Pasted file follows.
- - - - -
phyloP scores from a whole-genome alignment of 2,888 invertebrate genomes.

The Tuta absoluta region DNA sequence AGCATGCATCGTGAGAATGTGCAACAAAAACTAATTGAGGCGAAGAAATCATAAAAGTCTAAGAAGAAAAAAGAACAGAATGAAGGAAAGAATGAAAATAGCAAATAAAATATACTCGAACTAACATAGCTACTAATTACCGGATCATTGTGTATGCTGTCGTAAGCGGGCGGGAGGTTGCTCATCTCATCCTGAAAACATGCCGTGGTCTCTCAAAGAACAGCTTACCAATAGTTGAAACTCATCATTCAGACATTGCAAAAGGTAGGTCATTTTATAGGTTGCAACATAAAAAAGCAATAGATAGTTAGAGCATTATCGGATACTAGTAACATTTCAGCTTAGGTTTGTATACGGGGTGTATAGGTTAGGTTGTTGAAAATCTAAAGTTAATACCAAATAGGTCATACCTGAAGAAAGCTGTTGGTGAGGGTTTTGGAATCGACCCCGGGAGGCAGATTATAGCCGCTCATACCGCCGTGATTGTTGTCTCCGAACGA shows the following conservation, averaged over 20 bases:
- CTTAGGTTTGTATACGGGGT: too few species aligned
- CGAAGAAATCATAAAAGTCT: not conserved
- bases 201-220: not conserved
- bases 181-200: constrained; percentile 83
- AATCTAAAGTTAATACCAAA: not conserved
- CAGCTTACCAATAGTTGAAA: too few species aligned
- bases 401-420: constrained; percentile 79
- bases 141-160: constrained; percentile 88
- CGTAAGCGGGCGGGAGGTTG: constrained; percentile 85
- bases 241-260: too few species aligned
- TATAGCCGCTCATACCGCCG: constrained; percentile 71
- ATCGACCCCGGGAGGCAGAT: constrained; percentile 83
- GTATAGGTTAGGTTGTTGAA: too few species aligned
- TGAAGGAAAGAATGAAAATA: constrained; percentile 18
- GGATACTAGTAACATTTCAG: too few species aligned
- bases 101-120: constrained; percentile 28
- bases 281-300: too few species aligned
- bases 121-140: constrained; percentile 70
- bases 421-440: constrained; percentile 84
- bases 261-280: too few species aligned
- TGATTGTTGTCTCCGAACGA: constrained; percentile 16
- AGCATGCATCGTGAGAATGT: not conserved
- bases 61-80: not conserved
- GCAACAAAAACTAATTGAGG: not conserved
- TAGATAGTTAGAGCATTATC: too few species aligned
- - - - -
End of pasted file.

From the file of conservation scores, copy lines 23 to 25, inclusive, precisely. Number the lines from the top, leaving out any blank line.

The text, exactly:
- TGATTGTTGTCTCCGAACGA: constrained; percentile 16
- AGCATGCATCGTGAGAATGT: not conserved
- bases 61-80: not conserved